Though Taylor Swift's magnum opus, 1989 , won Album of the Year at the 2016 Grammy Awards last week, it was actually released on Oct. 27, 2014. (Needless to say, the eligibility periods for the Grammys can be a little wonky!) Since that fateful October day, the world has been locked in a near-constant state of Swift mania. Now, roughly a year and four months later, it seems as though the 26-year-old pop superstar is finally starting to become overexposed — but, that's not going to stop her from squeezing every last bit of life from her latest LP.
Last Friday, Swift announced that "New Romantics" is the next single from 1989 — the seventh single to be lifted from the critically acclaimed project, which, according to Billboard, has sold over 5.7 million copies in the United States to date. Whoa. Though Swift fatigue has definitely begun to set in, I think releasing "New Romantics" is the singer's best shot at scoring another hit from 1989. In fact, I think the song could become huge.
Initially, "New Romantics" was only available as a Target-exclusive bonus track, but Swift released it to iTunes and other digital retailers in February 2015. From the moment Swifties first heard the song, they were convinced it had to be a single... but what were the chances their idol would release a bonus track? She'd done it once before ("Ours," a Speak Now bonus track, was given the single treatment in 2011), but many fans weren't holding their breath. Fortunately, however, Swift seems to know that "New Romantics" is something special.
Here's why "New Romantics" is the perfect single choice:
It's A Different Kind Of Love Song
Four of the six singles previously released from 1989 ("Blank Space," "Style," "Wildest Dreams," and "Out of the Woods") are about Swift's love life. Many modern pop songs are about love, and Swift has made a career singing about her romantic relationships, so this isn't surprising. However, after a while, it can become tiresome. Refreshingly, "New Romantics" isn't specifically about Swift's personal life; instead, it's about how she thinks young people (whom she dubs "new romantics") approach love and relationships today.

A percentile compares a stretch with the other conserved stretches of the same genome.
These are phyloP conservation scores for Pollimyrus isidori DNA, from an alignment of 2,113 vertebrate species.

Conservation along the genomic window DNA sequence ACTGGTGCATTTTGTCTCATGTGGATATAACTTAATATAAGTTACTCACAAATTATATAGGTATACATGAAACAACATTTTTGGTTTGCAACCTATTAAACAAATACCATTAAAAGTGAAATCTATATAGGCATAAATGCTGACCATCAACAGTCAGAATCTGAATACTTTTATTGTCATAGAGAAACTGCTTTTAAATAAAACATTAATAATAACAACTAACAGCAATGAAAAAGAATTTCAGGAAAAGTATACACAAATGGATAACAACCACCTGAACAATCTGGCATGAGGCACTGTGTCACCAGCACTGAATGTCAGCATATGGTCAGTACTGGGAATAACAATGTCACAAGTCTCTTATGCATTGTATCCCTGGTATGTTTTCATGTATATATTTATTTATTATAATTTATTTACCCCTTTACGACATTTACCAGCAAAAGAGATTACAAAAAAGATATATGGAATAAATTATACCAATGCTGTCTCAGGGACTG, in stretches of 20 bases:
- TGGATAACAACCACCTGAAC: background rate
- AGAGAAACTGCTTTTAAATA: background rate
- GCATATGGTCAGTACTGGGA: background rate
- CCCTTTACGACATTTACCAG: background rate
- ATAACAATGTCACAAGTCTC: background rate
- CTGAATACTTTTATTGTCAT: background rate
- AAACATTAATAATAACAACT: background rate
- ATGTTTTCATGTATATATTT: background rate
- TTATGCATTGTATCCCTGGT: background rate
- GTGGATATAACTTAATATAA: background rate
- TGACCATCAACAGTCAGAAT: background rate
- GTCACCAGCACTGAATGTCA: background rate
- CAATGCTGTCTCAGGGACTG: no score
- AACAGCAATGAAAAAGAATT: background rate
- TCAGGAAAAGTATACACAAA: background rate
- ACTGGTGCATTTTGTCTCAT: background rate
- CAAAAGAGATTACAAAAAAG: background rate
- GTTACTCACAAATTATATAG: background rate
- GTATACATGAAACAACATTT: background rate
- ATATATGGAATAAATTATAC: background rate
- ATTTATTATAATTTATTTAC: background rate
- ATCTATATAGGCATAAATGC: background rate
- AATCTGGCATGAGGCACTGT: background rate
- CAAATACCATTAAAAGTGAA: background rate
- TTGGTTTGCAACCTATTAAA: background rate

According to Swift, there's a lot of game-playing ("We're all here, the lights and noise are blinding / We hang back, it's all in the timing / It's poker, you can't see it in my face / But I'm about to play my ace..."), and heartbreak is inevitable, but new romantics keep on dancin' because they know love is ultimately worth it ("We're too busy dancing to get knocked off our feet / Baby, we're the new romantics / The best people in life are free..."). It's a unique message for a Swift single, and I think it'll make the tune stand out.
It's Not A Breakup Song
Swift has written a lot of breakup songs in her day — and there's nothing wrong with that! (After all, she's really good at it.) However, I think radio listeners will appreciate hearing something different from her. "New Romantics" does mention "heartbreak" in its chorus, yes, but it's about a lot more than just love's disappointments. Again, I think the track's subject matter will make it stand out.
It's Up-Tempo & Fun
The last two singles released from 1989 — "Wildest Dreams" and "Out of the Woods" — are both mid-tempo, slow-burning songs. "New Romantics," on the other hand, is an up-tempo pop anthem that's bursting at the seams with energy and life. This contrast, I think, will make it especially appealing to the general public. "New Romantics" isn't the "same old, same old" from Swift — it's something fresh.
Let's Face It, It's One Of 1989's Best Songs
Shortly after Swift announced she was releasing the 1989 bonus tracks to iTunes, I wrote about how all three songs deserved to be on the album's standard edition — and I stand by that. However, if I had to pick just one bonus track to put on 1989's standard edition, it would absolutely be "New Romantics." With its irresistible '80s-tinged production and its carefree, sing-along hook, "New Romantics" is one of the LP's best offerings. Come to think of it, it just might be one of Swift's best offerings, period.
"New Romantics" is available on iTunes now.
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